By Jason CrookJanuary 22, 2018, 1:05 am

Tom Brady and Tiger Woods are two of the all-time greats in their respective sports ... a fact that is not lost on the five-time Super Bowl winning quarterback.

Fresh off leading the New England Patriots to a AFC Championship victory over the Jacksonville Jaguars, Brady was asked about winning the game despite a cut on his throwing hand - which made national news heading into the matchup.

His response invoked the name of a certain 14-time major winner, something that would be tough to pull off, if not for the fact that he is, you know, Tom Brady.

“I think it's kind of arrogant to say it bothered me when we had a pretty good game, so I wouldn't say that," the 40-year-old told reporters after the game. "It's like when Tiger Woods said, ‘That was my C game’ and he won the tournament."

Tiger Woods winning with his "C game" may be a distant memory for golf fans, but no matter what game he brings, his next chance to win comes next week at Torrey Pines during his official comeback to the PGA Tour.

Brady has a shot at his sixth Super Bowl title in two weeks. The Patriots would probably benefit from him bringing a little better than his "C game" as well.

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Rahm beats Landry in playoff to win CareerBuilder

By Nick MentaJanuary 22, 2018, 1:00 am

Jon Rahm birdied the fourth extra hole Sunday to defeat Andrew Landry in a playoff, win the CareerBuilder Challenge and move to No. 2 in the Official World Golf Ranking. Here’s how things played out in overtime at PGA West:

Leaderboard: Rahm (-22), Landry (-22), John Huh (-20), Adam Hadwin (-20), Martin Piller (-20), Kevin Chappell (-19), Scott Piercy (-19)

What it means: This is Rahm’s second PGA Tour win and his fourth worldwide victory in the last year, dating back to last season’s Farmers Insurance Open. Rahm took the early lead Thursday with an opening 62 and after rounds of 67-70, he started the final round two back. On Sunday, he made five birdies without dropping a single shot on the intimidating Stadium Course. In the clubhouse at 22 under, Rahm watched as Landry made birdie on 18 to force a playoff.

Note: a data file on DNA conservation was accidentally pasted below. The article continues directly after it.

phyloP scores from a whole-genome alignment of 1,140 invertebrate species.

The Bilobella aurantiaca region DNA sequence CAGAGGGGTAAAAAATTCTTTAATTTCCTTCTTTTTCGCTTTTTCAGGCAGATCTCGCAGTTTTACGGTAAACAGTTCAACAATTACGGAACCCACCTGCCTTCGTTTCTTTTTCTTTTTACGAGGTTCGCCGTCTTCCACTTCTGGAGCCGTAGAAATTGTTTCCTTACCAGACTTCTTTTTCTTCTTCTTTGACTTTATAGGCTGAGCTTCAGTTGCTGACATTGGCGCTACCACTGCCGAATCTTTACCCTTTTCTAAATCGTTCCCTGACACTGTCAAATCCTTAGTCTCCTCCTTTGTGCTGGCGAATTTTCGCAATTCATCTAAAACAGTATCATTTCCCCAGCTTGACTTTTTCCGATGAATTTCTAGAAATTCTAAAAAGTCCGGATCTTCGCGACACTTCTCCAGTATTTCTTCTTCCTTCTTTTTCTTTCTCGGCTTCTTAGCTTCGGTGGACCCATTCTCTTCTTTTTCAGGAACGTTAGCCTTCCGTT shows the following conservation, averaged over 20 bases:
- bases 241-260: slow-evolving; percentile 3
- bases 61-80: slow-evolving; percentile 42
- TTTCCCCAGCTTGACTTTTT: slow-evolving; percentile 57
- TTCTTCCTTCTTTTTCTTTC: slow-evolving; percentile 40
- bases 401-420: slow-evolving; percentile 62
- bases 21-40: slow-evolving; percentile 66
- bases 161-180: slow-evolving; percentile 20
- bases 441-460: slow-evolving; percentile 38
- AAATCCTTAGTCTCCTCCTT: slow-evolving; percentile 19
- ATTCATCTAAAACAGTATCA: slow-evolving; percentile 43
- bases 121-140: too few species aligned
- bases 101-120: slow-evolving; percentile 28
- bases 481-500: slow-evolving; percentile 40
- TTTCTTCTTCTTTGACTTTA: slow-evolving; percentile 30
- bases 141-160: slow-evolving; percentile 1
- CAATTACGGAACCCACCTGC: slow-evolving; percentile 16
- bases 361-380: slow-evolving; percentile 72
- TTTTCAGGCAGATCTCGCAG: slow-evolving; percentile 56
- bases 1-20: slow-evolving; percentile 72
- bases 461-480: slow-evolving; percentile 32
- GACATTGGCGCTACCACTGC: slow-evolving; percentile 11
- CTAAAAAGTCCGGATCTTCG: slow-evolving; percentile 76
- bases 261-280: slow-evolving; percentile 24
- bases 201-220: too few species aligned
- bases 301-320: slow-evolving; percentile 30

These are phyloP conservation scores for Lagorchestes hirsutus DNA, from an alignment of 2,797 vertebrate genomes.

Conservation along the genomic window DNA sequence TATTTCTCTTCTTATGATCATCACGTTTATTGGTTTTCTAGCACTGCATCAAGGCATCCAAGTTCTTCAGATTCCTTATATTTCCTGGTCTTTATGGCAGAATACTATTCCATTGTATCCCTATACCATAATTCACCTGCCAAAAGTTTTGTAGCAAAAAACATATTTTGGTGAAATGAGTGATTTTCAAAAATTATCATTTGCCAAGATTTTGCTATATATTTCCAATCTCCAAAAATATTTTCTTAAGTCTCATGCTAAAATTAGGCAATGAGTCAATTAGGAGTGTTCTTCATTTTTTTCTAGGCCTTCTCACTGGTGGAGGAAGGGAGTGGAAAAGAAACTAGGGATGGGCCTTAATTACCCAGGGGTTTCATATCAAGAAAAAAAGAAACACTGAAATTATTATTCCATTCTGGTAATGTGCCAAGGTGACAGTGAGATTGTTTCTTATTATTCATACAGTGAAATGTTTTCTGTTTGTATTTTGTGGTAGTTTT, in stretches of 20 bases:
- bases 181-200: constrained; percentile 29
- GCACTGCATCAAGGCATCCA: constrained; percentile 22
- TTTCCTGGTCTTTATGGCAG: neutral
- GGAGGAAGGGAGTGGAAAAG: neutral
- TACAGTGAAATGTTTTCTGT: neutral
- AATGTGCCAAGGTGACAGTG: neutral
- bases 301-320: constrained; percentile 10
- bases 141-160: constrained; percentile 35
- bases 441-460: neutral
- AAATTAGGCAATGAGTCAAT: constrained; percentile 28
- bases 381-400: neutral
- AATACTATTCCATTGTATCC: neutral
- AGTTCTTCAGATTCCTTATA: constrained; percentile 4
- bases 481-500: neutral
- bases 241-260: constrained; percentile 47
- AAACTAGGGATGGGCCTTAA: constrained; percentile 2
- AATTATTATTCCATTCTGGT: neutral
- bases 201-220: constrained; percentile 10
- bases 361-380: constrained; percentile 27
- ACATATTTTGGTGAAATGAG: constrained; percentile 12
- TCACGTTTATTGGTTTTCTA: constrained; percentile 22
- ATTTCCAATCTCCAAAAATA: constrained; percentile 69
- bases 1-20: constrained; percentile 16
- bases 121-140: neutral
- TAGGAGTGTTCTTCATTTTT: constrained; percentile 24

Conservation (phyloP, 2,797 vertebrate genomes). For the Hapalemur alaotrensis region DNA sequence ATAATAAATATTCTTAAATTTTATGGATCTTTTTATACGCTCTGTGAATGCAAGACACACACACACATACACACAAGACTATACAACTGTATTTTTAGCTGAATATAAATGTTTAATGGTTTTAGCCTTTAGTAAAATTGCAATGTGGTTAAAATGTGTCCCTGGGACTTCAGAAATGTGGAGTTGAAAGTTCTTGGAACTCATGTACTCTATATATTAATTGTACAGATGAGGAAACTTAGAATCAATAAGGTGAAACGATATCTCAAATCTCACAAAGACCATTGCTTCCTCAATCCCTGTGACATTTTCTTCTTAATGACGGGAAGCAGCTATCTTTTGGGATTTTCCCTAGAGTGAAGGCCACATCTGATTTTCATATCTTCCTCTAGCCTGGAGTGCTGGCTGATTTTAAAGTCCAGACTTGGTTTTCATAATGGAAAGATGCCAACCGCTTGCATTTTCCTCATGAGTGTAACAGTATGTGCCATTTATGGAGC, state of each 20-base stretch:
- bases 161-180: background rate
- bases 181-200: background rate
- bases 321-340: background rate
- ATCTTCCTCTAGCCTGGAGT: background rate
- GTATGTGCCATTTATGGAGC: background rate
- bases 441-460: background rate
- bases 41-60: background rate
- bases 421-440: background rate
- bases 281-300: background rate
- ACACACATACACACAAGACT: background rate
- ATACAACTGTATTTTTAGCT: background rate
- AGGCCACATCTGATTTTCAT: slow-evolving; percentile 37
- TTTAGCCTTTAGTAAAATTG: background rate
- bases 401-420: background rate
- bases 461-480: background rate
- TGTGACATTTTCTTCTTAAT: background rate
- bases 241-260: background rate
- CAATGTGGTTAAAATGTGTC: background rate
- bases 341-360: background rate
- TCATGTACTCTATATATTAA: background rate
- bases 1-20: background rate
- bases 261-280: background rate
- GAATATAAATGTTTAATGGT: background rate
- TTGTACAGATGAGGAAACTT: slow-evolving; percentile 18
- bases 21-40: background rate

Rahm missed birdie putts that would have ended the tournament on the final hole of regulation and on each playoff hole. Finally, on his fourth trip down 18 of the day, his birdie bid found the cup. With the victory, Rahm passes Jordan Spieth to move to No. 2 in the Official World Golf Ranking, trailing only Dustin Johnson. He enters next week at Torrey Pines looking to defend for the first time.

Best of the rest: A two-time winner playing his second full season on the PGA Tour, Landry shot 68 Sunday, making birdie on the 72nd hole to force extras. Once Rahm finally made birdie on the fourth playoff hole, Landry's putt to extend slid by on the right edge. This is Landry's best career finish on the PGA Tour. Had he won, he would have secured full Tour status through the 2019-20 season and earned invites to the Masters, Players, and PGA Championships.

Round of the day: Sam Saunders fired an 8-under 64 to register this best finish of the season, a tie for eighth at 18 under. The reigning Tour Championship winner was 9 under par through 12 holes before making bogey at 13 and parring his way into the clubhouse.

Biggest disappointment: Overnight leader Austin Cook was eyeing his second win of the season but never contended. The RSM champion carded two double bogeys Sunday en route to a 3-over 75, dropping him from the 54-hole lead to a tie for 14th.

Shot of the day: Rahm's putt to win:

Quote of the day: "One of us had to do it and either one of us would have been a well-deserving champion." - Rahm on his playoff victory over Landry